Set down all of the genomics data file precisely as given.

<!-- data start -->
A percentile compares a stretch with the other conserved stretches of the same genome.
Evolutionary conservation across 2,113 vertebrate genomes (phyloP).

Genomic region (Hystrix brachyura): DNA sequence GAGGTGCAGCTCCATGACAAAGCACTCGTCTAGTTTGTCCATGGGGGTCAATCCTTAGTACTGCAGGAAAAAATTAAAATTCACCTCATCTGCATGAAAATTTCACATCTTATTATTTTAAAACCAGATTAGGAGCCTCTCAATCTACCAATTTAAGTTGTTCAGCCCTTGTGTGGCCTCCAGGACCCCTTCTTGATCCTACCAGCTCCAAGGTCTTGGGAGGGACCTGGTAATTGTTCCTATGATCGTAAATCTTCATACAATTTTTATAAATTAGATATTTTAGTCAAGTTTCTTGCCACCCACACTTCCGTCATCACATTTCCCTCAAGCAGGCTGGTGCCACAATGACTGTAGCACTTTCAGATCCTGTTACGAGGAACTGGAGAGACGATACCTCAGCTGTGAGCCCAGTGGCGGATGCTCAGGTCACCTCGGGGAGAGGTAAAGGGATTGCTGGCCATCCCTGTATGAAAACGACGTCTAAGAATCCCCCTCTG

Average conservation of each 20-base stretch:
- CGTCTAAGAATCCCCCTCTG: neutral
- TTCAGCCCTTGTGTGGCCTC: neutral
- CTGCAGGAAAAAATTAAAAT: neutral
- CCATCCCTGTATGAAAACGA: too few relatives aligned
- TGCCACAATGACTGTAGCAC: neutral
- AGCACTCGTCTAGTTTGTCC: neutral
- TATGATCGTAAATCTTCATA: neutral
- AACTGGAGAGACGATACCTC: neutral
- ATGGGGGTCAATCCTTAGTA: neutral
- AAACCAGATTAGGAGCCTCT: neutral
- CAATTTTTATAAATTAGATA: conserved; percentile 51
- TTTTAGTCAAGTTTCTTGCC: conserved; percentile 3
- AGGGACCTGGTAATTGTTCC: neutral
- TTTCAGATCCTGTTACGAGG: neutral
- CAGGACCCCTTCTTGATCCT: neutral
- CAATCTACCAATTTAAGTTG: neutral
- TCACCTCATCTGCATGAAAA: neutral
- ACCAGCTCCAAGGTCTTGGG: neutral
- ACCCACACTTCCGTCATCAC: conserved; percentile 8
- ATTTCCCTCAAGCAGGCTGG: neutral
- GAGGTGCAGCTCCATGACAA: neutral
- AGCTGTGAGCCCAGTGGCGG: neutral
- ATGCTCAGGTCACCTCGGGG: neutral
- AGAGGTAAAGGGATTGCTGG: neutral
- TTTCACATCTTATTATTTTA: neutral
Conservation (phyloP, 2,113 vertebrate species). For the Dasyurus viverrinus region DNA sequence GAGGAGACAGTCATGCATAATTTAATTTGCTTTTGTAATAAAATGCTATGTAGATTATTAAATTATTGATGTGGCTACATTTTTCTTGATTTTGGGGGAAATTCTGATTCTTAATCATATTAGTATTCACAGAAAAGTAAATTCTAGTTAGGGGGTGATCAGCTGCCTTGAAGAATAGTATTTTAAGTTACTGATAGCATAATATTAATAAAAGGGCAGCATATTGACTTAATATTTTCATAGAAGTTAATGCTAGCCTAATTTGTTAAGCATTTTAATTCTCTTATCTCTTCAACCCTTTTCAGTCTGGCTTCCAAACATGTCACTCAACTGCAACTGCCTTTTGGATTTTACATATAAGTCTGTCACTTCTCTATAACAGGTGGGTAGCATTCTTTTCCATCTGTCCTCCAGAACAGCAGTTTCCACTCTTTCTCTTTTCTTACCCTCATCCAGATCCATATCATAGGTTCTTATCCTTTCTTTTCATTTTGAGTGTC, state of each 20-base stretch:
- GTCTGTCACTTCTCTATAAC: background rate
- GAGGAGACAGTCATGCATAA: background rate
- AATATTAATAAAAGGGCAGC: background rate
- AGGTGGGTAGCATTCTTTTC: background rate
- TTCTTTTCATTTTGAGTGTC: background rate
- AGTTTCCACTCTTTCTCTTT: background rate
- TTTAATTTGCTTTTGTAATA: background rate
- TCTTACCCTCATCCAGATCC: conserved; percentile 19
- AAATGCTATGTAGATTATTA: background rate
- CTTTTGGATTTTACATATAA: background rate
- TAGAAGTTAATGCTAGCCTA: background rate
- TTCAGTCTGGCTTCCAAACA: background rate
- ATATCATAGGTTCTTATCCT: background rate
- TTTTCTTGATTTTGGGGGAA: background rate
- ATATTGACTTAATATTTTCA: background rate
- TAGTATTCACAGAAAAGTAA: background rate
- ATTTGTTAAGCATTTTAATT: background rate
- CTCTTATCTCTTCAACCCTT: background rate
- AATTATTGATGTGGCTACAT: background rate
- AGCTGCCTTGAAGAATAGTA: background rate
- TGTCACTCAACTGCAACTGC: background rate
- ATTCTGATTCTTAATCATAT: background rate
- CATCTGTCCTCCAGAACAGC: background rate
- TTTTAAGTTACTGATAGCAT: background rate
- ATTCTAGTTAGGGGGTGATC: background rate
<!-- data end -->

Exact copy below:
A percentile compares a stretch with the other conserved stretches of the same genome.
Evolutionary conservation across 2,113 vertebrate genomes (phyloP).

Genomic region (Hystrix brachyura): DNA sequence GAGGTGCAGCTCCATGACAAAGCACTCGTCTAGTTTGTCCATGGGGGTCAATCCTTAGTACTGCAGGAAAAAATTAAAATTCACCTCATCTGCATGAAAATTTCACATCTTATTATTTTAAAACCAGATTAGGAGCCTCTCAATCTACCAATTTAAGTTGTTCAGCCCTTGTGTGGCCTCCAGGACCCCTTCTTGATCCTACCAGCTCCAAGGTCTTGGGAGGGACCTGGTAATTGTTCCTATGATCGTAAATCTTCATACAATTTTTATAAATTAGATATTTTAGTCAAGTTTCTTGCCACCCACACTTCCGTCATCACATTTCCCTCAAGCAGGCTGGTGCCACAATGACTGTAGCACTTTCAGATCCTGTTACGAGGAACTGGAGAGACGATACCTCAGCTGTGAGCCCAGTGGCGGATGCTCAGGTCACCTCGGGGAGAGGTAAAGGGATTGCTGGCCATCCCTGTATGAAAACGACGTCTAAGAATCCCCCTCTG

Average conservation of each 20-base stretch:
- CGTCTAAGAATCCCCCTCTG: neutral
- TTCAGCCCTTGTGTGGCCTC: neutral
- CTGCAGGAAAAAATTAAAAT: neutral
- CCATCCCTGTATGAAAACGA: too few relatives aligned
- TGCCACAATGACTGTAGCAC: neutral
- AGCACTCGTCTAGTTTGTCC: neutral
- TATGATCGTAAATCTTCATA: neutral
- AACTGGAGAGACGATACCTC: neutral
- ATGGGGGTCAATCCTTAGTA: neutral
- AAACCAGATTAGGAGCCTCT: neutral
- CAATTTTTATAAATTAGATA: conserved; percentile 51
- TTTTAGTCAAGTTTCTTGCC: conserved; percentile 3
- AGGGACCTGGTAATTGTTCC: neutral
- TTTCAGATCCTGTTACGAGG: neutral
- CAGGACCCCTTCTTGATCCT: neutral
- CAATCTACCAATTTAAGTTG: neutral
- TCACCTCATCTGCATGAAAA: neutral
- ACCAGCTCCAAGGTCTTGGG: neutral
- ACCCACACTTCCGTCATCAC: conserved; percentile 8
- ATTTCCCTCAAGCAGGCTGG: neutral
- GAGGTGCAGCTCCATGACAA: neutral
- AGCTGTGAGCCCAGTGGCGG: neutral
- ATGCTCAGGTCACCTCGGGG: neutral
- AGAGGTAAAGGGATTGCTGG: neutral
- TTTCACATCTTATTATTTTA: neutral
Conservation (phyloP, 2,113 vertebrate species). For the Dasyurus viverrinus region DNA sequence GAGGAGACAGTCATGCATAATTTAATTTGCTTTTGTAATAAAATGCTATGTAGATTATTAAATTATTGATGTGGCTACATTTTTCTTGATTTTGGGGGAAATTCTGATTCTTAATCATATTAGTATTCACAGAAAAGTAAATTCTAGTTAGGGGGTGATCAGCTGCCTTGAAGAATAGTATTTTAAGTTACTGATAGCATAATATTAATAAAAGGGCAGCATATTGACTTAATATTTTCATAGAAGTTAATGCTAGCCTAATTTGTTAAGCATTTTAATTCTCTTATCTCTTCAACCCTTTTCAGTCTGGCTTCCAAACATGTCACTCAACTGCAACTGCCTTTTGGATTTTACATATAAGTCTGTCACTTCTCTATAACAGGTGGGTAGCATTCTTTTCCATCTGTCCTCCAGAACAGCAGTTTCCACTCTTTCTCTTTTCTTACCCTCATCCAGATCCATATCATAGGTTCTTATCCTTTCTTTTCATTTTGAGTGTC, state of each 20-base stretch:
- GTCTGTCACTTCTCTATAAC: background rate
- GAGGAGACAGTCATGCATAA: background rate
- AATATTAATAAAAGGGCAGC: background rate
- AGGTGGGTAGCATTCTTTTC: background rate
- TTCTTTTCATTTTGAGTGTC: background rate
- AGTTTCCACTCTTTCTCTTT: background rate
- TTTAATTTGCTTTTGTAATA: background rate
- TCTTACCCTCATCCAGATCC: conserved; percentile 19
- AAATGCTATGTAGATTATTA: background rate
- CTTTTGGATTTTACATATAA: background rate
- TAGAAGTTAATGCTAGCCTA: background rate
- TTCAGTCTGGCTTCCAAACA: background rate
- ATATCATAGGTTCTTATCCT: background rate
- TTTTCTTGATTTTGGGGGAA: background rate
- ATATTGACTTAATATTTTCA: background rate
- TAGTATTCACAGAAAAGTAA: background rate
- ATTTGTTAAGCATTTTAATT: background rate
- CTCTTATCTCTTCAACCCTT: background rate
- AATTATTGATGTGGCTACAT: background rate
- AGCTGCCTTGAAGAATAGTA: background rate
- TGTCACTCAACTGCAACTGC: background rate
- ATTCTGATTCTTAATCATAT: background rate
- CATCTGTCCTCCAGAACAGC: background rate
- TTTTAAGTTACTGATAGCAT: background rate
- ATTCTAGTTAGGGGGTGATC: background rate